Don’t Turn Out the Lights (Commandant Martin Servaz #3), by Bernard Minier

Eight stars

Continuing with another Bernard Minier novel, I noticed a distinct change in this series. Whereas the first two novels were definitely crime thrillers, this one has morphed into something psychological, but still holds a strong story to keep the reader fully engaged. Christine Steinmeyer is prepared to go out on Christmas Eve when she noticed an unmarked letter in her post box. Opening it, she discovers a letter expressing that the writer intends on killing themselves and that she, the reader, is to blame. Baffled, Christine seeks to learn if she received this letter in error, but no one else seems able to determine the intended recipient. During her Christmas Day radio broadcast, a caller reaches Christine on-air to ask how she could have let someone die. Spooked, Christine is more determined to find out who is behind this and how she can stop the game. Meanwhile, Martin Servaz is on leave from the Toulouse Police, having checked himself into a facility to handle some traumatic events in his recent past. He is haunted by horrible nightmares, though is sure that he will be able to overcome them, given the time to process. He receives a random envelop one day, in which he finds a hotel key card from a high-end establishment. With little to do, Servaz follows the message left for him and makes his way to the hotel, only to learn that the room associated with the card has an ominous past. An artist took her life the year before, but there is no suspicions or foul play. Still, for many who know Servaz, he does not let this go lightly, beginning an exploration into this woman and what might have led to her demise. As Christine continues to probe her own mystery, messages begin appearing at work and by email, attributed to her. She hears things and cannot sleep, sure that someone is following her. The deeper she probes, the less things make sense and those around her have given up on her. When she finds herself in the crosshairs of the police, she knows that she is being toyed with, but cannot finger the culprit. Servaz’s off the books investigation soon finds a thread that brings Christine into his own probing. Might there be a correlation between these two cases? Minier branches out with a wonderful novel that takes readers down many a dark corridor and leaves them guessing until the final page, when the closing paragraph is left to resonate. Perfect for those who enjoyed the first two novels and readers who enjoy a dark, psychological thrillers that develop at their own pace.

Those who follow my reviews will know that I find foreign language thrillers to differ greatly from my usual English reading fare. They tend to be much darker and use characters whose angst pushes the story into odd directions. Bernard Minier is one author whose novels meet this criteria, particularly as they take the reader into the struggles of Commandant Martin Servaz. However, in this case, it is processing the horrible reality of what he has come to presumed followed the closing of the previous novel. Servaz is back, though plays a secondary role in this piece, at least in its central focus and drive. He seeks to come to terms with the likely death of a past lover who was kidnapped by a killer he put away years before. While not actively working, his mind seeks a mystery that he can solve which is why the ‘hotel key curiosity’ is right up his alley. The reader plunges into this investigation with him, keeping him occupied enough not to think of the past. That said, he does have a brief encounter with his daughter, who brings stunning news and permits the reader to witness some of the Commandant’s character development. The primary focus of the novel is Christine Steinmeyer, whose fall from glory is documented through a spiral of intensifying acts and revelations , hinting that the mental health struggles from her youth may have resurfaced. Additionally, the reader learns much about this woman’s past and how the death of her older sister may have been a long path full of red flags that no one noticed. As Christine professes her sanity, the reader can only wonder who is pulling the strings of these seemingly inexplicable actions that see her lose the trust of many. With a number of other characters who push the story along, Minier has crafted a strong collection of entities to propel this novel of a differing genre into being success. Minier does well to individualise this story without leaving the series fan feeling cheated or out of sorts. The slow advancement of the overall plot works well, as Minier is never one to get to the point in short order. Peppering the narrative with both operatic and space references, the reader can learn a great deal while trying to solve these parallel mysteries that seem to have a similar thread. By the end, the reader can breathe a sigh of relief, only to be pushed over with new information in the epilogue to stun them and pray that the fourth novel will soon be on hand.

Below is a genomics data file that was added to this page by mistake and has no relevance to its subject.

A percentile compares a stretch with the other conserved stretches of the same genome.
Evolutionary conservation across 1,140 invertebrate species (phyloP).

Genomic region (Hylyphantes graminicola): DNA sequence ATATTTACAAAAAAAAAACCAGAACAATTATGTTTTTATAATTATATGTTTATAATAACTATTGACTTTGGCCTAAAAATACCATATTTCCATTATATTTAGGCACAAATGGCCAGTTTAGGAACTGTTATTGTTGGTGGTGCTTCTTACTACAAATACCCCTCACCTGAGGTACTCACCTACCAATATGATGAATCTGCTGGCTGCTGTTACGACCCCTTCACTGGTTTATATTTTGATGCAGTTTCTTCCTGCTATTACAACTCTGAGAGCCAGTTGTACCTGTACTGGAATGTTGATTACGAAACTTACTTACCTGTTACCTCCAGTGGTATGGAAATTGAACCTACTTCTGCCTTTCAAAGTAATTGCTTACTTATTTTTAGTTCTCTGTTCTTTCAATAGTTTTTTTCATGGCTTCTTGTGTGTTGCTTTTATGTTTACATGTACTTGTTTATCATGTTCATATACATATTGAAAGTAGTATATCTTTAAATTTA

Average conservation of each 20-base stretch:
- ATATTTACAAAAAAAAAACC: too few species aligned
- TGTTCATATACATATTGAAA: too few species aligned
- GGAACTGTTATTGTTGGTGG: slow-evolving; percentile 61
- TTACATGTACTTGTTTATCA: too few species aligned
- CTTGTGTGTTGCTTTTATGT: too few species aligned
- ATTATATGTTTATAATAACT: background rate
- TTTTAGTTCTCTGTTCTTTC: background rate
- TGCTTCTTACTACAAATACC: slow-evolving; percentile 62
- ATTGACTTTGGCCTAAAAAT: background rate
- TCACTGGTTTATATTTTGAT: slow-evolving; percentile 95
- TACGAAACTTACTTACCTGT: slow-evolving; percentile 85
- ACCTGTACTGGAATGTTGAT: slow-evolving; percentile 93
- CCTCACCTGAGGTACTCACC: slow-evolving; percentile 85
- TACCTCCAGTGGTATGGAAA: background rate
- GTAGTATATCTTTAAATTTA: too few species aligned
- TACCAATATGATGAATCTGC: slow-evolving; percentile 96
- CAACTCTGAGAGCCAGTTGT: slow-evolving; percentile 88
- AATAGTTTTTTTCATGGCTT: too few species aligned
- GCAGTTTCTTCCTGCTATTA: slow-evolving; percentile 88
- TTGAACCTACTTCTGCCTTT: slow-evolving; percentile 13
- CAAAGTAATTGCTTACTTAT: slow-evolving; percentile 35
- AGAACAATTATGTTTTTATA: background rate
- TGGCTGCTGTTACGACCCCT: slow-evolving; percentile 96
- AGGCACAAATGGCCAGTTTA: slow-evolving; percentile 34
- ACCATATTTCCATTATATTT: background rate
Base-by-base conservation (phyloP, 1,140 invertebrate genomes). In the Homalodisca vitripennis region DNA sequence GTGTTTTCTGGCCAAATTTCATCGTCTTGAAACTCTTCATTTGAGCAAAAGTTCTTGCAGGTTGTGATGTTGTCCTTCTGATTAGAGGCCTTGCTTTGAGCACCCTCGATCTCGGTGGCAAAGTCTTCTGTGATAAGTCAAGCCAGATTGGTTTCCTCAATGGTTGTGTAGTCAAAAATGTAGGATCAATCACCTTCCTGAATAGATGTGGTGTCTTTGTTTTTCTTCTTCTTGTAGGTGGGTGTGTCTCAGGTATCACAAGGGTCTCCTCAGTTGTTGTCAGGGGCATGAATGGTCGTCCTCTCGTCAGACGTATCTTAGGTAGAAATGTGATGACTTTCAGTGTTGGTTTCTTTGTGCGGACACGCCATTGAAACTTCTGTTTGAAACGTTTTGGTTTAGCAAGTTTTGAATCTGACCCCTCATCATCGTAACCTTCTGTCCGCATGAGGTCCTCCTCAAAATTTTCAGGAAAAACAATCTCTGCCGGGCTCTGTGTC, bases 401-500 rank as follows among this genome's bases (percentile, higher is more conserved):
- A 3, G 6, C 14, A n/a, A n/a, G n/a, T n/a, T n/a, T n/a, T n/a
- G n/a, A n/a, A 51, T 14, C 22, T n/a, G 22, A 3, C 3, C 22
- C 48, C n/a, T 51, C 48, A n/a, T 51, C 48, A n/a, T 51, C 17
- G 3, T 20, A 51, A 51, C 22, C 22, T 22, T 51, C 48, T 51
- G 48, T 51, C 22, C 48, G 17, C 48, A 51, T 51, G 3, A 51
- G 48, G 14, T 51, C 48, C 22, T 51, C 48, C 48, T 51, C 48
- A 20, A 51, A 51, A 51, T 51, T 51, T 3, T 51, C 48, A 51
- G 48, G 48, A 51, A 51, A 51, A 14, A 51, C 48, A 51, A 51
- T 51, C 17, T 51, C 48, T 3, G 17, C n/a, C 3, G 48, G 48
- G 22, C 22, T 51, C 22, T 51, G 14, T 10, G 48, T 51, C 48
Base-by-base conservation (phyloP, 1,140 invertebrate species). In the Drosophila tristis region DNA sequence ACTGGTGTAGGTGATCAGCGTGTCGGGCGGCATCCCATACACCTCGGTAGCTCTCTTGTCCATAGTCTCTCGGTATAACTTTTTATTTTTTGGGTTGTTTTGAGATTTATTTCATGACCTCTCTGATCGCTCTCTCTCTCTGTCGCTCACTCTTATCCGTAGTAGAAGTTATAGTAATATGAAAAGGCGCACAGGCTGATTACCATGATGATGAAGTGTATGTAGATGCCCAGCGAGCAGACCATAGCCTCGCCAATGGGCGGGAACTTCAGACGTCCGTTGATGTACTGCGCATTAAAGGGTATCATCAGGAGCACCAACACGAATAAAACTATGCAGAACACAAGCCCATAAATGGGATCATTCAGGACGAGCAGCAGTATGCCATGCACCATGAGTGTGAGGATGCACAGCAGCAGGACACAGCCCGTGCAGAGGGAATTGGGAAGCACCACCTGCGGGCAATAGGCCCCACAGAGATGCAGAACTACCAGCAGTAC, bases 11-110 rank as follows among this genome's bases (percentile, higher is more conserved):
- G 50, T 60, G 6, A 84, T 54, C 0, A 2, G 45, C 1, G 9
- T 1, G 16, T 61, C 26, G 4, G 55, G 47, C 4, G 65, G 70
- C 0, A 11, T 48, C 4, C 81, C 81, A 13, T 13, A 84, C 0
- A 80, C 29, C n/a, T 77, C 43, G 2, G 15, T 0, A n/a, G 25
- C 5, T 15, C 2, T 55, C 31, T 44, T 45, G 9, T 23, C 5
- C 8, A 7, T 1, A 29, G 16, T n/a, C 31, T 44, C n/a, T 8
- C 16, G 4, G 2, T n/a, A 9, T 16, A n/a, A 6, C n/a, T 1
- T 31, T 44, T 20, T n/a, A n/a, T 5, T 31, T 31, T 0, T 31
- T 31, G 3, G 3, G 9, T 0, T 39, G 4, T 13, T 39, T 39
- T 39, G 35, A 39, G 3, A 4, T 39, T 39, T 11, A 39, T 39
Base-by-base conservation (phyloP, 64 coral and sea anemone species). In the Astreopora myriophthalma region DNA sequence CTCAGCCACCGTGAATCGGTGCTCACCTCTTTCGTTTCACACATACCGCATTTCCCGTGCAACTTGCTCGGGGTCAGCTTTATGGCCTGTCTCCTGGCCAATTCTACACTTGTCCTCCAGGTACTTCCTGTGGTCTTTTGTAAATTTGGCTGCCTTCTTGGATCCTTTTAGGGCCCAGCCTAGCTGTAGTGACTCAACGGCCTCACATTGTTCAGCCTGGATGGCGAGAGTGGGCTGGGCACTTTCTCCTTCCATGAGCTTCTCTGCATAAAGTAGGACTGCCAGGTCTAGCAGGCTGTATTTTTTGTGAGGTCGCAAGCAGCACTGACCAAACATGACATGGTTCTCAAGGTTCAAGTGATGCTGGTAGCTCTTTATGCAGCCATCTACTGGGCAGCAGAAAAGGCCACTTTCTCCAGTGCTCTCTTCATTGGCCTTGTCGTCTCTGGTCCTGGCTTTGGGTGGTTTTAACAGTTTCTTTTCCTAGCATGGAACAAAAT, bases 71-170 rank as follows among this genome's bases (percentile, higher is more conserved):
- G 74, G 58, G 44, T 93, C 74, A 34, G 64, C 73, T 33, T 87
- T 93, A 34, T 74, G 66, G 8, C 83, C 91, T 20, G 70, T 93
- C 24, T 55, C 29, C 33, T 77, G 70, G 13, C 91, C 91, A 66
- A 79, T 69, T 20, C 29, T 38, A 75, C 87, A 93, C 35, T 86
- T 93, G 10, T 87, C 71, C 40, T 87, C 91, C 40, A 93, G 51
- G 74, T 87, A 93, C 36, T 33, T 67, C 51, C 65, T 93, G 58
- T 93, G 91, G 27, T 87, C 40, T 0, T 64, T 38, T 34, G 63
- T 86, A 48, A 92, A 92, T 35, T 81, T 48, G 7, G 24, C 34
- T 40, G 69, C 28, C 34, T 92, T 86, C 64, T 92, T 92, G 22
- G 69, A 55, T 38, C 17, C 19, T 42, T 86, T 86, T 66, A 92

Kudos, Monsieur Minier, for another great piece. I am eager to get my hands on the next in the series when it has been translated!

A Book for All Seasons, a different sort of Book Challenge: